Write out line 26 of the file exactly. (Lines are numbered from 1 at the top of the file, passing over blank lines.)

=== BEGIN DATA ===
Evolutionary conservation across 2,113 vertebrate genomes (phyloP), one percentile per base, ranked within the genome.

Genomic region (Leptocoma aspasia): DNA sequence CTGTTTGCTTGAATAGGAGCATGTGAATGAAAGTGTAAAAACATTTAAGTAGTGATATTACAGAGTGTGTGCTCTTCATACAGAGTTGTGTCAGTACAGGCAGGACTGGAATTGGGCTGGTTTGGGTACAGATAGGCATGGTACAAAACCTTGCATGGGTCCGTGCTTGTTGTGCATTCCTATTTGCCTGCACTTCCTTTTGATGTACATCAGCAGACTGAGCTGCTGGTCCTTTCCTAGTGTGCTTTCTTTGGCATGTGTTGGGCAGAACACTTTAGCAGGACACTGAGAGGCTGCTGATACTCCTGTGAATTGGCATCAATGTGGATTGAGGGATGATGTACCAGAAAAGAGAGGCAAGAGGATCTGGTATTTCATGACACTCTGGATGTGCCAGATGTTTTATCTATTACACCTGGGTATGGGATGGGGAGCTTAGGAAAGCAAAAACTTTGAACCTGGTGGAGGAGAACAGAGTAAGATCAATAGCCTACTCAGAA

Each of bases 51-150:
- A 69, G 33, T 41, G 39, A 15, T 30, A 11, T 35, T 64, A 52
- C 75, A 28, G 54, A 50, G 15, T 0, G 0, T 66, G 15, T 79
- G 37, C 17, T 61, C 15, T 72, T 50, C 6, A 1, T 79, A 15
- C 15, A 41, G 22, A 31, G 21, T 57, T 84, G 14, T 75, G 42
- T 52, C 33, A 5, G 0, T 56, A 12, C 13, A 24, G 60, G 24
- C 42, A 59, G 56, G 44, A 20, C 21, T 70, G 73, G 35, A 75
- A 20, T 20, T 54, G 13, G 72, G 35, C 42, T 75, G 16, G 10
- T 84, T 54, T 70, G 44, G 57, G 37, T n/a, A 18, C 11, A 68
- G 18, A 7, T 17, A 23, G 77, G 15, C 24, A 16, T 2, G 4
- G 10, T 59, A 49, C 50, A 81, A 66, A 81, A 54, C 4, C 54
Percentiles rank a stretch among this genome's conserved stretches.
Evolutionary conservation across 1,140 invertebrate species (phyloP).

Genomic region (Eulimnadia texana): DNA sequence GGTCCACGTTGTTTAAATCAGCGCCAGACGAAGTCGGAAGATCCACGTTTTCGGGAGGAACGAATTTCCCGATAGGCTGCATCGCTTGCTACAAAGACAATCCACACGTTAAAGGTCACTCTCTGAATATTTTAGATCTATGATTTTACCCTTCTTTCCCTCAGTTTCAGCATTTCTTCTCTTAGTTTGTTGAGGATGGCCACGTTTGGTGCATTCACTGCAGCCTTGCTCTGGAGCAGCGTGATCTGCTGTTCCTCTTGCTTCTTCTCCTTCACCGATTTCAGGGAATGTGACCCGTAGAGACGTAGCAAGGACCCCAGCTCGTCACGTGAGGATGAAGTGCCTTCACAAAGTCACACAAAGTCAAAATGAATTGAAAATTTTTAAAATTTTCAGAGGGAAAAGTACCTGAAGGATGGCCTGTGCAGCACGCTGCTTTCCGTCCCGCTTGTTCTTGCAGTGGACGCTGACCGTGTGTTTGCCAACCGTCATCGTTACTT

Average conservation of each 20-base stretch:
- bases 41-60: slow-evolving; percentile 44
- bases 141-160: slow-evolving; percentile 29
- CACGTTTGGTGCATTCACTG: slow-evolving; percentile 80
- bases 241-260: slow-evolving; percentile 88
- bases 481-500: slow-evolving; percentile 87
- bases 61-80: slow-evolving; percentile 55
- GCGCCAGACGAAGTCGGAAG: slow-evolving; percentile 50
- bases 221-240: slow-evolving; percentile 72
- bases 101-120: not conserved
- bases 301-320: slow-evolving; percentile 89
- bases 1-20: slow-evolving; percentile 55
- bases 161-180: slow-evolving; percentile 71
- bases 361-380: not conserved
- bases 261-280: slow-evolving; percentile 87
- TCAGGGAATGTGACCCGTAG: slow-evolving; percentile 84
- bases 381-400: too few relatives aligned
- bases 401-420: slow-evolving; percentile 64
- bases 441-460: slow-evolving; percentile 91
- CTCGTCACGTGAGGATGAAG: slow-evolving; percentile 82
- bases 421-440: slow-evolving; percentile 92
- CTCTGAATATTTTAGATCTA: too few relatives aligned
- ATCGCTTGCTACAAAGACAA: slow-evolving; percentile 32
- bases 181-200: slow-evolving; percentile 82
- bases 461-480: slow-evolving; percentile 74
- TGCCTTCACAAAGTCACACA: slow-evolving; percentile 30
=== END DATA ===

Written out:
- bases 101-120: not conserved